MaryAnn Wright, vice president of technology and innovation for Johnson Controls Inc. Power Solutions say that micro-hybrid , or stop-start powertrains could advance the hybrid market. So what is a micro-hybrid, and why would they be the next big thing?
One of the biggest consumer sticking points concerning hybrid vehicles and electric vehicles is the sticker price. The idea is that micro-hybrid powertrains will lower that cost. Micro-hybrids operate at less than 60 volts, which lowers the risk of serious electrocution which in turn lower the cost of previously needed electrocution safety measures on the vehicle. MaryAnn Wright says that micro-hybrid vehicles will also see a 15- 20% improvement in fuel economy.
A more common term for micro-hybrids is “stop-start cars”. So named because the vehicles combustion engines are turned off when the cars stop at an intersection when the light turns red. The cars rely on batteries to keep the air conditioning, radio, and other electronics running during the stop as well as to kick-start the engines after the light turns green. Basically, it is anti-idling technology, like GM’s eAssist system.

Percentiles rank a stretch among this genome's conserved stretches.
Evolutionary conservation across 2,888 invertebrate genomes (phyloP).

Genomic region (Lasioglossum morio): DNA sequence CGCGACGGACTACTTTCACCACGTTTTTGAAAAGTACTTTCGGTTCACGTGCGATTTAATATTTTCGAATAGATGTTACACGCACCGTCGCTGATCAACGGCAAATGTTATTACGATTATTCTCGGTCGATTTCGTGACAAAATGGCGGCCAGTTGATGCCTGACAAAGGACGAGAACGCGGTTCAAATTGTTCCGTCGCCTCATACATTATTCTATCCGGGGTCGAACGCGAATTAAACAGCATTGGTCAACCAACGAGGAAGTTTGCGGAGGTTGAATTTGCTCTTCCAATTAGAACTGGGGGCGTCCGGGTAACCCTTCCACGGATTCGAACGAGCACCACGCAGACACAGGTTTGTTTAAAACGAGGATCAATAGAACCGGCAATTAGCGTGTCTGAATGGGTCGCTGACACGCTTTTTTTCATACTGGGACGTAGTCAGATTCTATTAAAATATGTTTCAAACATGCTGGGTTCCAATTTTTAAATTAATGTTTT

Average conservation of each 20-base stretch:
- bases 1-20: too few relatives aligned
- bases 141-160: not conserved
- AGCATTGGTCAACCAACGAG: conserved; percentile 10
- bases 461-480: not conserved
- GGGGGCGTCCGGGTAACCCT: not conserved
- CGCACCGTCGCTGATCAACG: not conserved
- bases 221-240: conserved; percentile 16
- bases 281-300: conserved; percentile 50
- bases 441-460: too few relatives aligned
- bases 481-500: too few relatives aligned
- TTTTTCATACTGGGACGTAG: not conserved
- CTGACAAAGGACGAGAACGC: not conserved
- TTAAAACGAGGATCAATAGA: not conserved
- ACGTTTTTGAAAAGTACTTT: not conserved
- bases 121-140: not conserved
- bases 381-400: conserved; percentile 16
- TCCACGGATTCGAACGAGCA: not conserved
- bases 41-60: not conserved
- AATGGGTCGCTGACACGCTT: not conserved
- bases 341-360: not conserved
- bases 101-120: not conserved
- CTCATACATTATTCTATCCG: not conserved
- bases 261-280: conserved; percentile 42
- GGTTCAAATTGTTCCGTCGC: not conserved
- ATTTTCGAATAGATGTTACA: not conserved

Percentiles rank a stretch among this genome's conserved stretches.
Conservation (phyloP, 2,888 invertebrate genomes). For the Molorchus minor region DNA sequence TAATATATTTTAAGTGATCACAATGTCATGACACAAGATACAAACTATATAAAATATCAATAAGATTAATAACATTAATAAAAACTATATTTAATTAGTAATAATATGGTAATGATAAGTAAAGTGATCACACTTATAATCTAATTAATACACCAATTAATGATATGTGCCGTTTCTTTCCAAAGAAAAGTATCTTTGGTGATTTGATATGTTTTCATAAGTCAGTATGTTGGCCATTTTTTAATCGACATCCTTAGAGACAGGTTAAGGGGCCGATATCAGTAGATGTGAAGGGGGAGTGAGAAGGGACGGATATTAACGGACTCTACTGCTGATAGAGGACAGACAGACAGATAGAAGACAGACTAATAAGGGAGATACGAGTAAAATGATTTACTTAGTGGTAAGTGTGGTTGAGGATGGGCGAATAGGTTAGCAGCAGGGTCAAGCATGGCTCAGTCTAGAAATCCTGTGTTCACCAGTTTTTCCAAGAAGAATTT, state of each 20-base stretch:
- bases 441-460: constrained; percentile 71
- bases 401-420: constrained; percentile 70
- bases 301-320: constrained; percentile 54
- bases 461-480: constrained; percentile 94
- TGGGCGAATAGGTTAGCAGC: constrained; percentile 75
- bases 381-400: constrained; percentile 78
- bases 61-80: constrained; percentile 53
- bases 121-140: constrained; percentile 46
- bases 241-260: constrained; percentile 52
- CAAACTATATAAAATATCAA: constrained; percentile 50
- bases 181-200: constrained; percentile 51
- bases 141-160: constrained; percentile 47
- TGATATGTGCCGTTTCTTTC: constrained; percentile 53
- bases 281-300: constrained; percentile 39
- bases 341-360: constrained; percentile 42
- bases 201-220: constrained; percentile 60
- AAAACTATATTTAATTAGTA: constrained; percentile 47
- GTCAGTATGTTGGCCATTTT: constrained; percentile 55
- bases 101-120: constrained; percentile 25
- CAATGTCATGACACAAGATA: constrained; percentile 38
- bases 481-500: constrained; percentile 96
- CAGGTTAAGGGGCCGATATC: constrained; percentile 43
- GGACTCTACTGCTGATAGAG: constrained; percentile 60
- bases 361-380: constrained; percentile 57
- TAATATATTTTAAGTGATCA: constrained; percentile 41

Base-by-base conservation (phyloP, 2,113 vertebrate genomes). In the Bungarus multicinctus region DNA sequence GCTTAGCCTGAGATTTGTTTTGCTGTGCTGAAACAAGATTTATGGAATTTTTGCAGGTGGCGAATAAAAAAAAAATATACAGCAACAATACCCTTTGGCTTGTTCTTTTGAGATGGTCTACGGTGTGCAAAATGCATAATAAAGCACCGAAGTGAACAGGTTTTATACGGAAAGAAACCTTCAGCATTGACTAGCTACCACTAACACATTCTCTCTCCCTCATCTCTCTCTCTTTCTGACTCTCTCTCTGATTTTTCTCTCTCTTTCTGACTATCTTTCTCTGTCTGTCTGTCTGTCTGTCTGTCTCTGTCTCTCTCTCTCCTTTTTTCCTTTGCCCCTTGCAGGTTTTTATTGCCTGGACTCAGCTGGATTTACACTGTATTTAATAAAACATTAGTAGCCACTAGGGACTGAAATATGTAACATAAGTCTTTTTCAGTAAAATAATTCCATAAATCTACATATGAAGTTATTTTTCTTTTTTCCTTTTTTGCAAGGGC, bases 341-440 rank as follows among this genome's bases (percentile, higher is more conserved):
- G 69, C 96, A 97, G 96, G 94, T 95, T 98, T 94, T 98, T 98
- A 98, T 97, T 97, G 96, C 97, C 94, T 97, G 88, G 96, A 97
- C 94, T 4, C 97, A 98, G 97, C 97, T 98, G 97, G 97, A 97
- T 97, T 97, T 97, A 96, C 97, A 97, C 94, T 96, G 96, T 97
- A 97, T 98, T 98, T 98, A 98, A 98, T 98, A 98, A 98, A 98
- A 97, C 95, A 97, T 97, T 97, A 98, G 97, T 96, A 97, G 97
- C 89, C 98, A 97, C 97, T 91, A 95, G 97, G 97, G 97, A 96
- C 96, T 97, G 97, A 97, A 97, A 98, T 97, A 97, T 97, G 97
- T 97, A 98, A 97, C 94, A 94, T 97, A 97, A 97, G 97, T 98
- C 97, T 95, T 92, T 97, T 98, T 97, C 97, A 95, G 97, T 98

Micro-hybrid advocates say the cars can deliver 5-10% better fuel economy and therefore lower tailpipe emissions. Not surprisingly, micro-hybrids have been more widely embraced in Europe which has committed to strong emission reduction plans.
Andrew Meggison was born in the state of Maine and educated in Massachusetts. Andrew earned a Bachelor’s Degree in Government and International Relations from Clark University and a Master’s Degree in Political Science from Northeastern University. Being an Eagle Scout, Andrew has a passion for all things environmental. In his free time Andrew enjoys writing, exploring the great outdoors, a good film, and a creative cocktail. You can follow Andrew on Twitter @AndrewMeggison